We talked about quartz vs. natural stone in this blog post. Now, it’s time to shine the spotlight on natural stone vs. solid surface. How are these materials the same? How are they different? How should you determine which material is right for your application?
Let’s get to it.
Natural stone (granite) is just that—it’s 100% organic, made by Mother Nature herself. It’s quarried from the earth in large blocks, sliced into slabs, polished on one side, and then shipped to the broker or fabricator.
Characteristics of natural stone:
100% natural. ‘Nuff said.
Unique. No two slabs are alike, which can be a huge selling point (originality), but this also means you won’t find identical color and pattern from one slab to the next.
Strong and durable, but not indestructible. You can damage natural stone through excessive force or sudden fluctuations in temperature (which is why you should always use a trivet before placing a hot pan or pot on a natural stone counter).
Porous. In order to prevent staining and, more importantly, the harboring of germs and other icky stuff in the stone’s nooks and crannies, we recommend sealing natural stone countertops once a year.
Easy to clean when sealed properly. Use a soft cloth with warm water and any pH neutral, non-abrasive cleaner or mild dishwashing detergent. Rinse well to avoid a filmy residue and streaks.
Seams will be plainly visible, especially if the stone has veins or directional movement in the pattern.
Characteristics of solid surface:
- Manufactured surface.
- Color variety. The color is controlled during the manufacturing process, so you can count on color consistency throughout the entire sheet and a wide variety of colors and patterns from which to choose.
- Highly durable. Even more so than natural stone. Solid surface can withstand stronger impact than stone. That said, solid surface can be damaged by excessive force and heat (we still recommend using trivets with hot pots and pans).
- Non-porous. This surface is hygienic and doesn’t require sealing.
- Easy to clean. A little soap and water usually does the trick.
- Stain resistant. Thanks to the fact it’s non-porous.
- Inconspicuous seams. This provides much more design flexibility. One popular application is combining a solid surface countertop with a solid surface sink bowl for a sleek and seamless look that is super-easy to clean.
- Can be used in horizontal and vertical applications. Think beyond countertops—you can use solid surface in shower surrounds, wall panels, and backsplashes.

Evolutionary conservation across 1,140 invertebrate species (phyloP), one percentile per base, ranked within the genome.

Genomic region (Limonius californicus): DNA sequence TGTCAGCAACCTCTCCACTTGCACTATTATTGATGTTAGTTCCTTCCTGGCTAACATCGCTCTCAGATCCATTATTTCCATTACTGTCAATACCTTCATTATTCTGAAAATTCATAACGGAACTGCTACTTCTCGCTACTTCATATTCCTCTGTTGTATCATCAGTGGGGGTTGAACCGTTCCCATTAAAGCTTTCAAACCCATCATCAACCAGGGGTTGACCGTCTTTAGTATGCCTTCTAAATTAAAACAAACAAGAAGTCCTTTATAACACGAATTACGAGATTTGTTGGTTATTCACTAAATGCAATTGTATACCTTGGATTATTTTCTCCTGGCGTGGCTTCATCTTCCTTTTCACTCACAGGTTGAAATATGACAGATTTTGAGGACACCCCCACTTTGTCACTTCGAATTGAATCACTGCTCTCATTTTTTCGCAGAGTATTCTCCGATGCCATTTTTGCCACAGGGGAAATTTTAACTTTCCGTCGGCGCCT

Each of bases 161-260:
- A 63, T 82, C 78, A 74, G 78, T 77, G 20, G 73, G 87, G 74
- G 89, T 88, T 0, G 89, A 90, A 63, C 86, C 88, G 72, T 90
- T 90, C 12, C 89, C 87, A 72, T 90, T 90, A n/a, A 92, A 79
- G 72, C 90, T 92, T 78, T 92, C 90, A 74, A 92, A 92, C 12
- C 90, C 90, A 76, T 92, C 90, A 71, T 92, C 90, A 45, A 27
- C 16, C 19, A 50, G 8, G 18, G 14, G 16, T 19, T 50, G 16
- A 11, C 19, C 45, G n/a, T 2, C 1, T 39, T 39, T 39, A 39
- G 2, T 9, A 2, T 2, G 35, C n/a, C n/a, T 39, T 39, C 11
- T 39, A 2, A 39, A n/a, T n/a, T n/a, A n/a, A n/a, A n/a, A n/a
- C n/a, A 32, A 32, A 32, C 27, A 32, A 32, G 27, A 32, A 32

Now that you know more about natural stone and solid surface, how do you determine which material is the best choice for your application?
Think function. This is a personal decision, and only you can answer it honestly. If you want an ultra-low maintenance surfacing option due to the fact you have a large family, for example, and the countertop will see a lot of “action,” then solid surface beats out natural stone.
If, on the other hand, you want a truly unique look and you know you’ll keep up with a regular sealing schedule, natural stone can be a lovely choice. There really is no right or wrong answer—only what’s right or wrong for your particular circumstances.
Think aesthetics. Again, this is extremely subjective, and that’s OK. Your opinion is the only one that matters, at least when it comes to choosing materials for your own home. When you’re choosing materials that will appear in commercial settings, you need to think of the people who are using the space and what their likes and dislikes might be (same is true for the “function” test above…always consider the people who’ll be using the space).
The biggest difference between natural stone and solid surface when it comes to aesthetics is this: with natural stone, you’re truly going to have something that’s one of a kind. This might be extremely appealing.
When it comes to solid surface, you’re going to have many, many options in terms of colors and patterns. This can provide you or your designer a lot more design flexibility, which might carry its own appeal, depending on your goals.
Think price point. We’ll be honest here—natural stone will usually cost more than solid surface, so if budget is a big factor, keep this in mind.
Once you’ve made your decision, now comes the fun part: buying the material and awaiting the next step in the renovation process (e.g. the fabrication and installation of your new countertop). Before you buy, be sure to check out our product lines: Natural Stone Countertops, Meridian Solid Surface Countertops, and Meridian Solid Surface Acrylic Collection Countertops.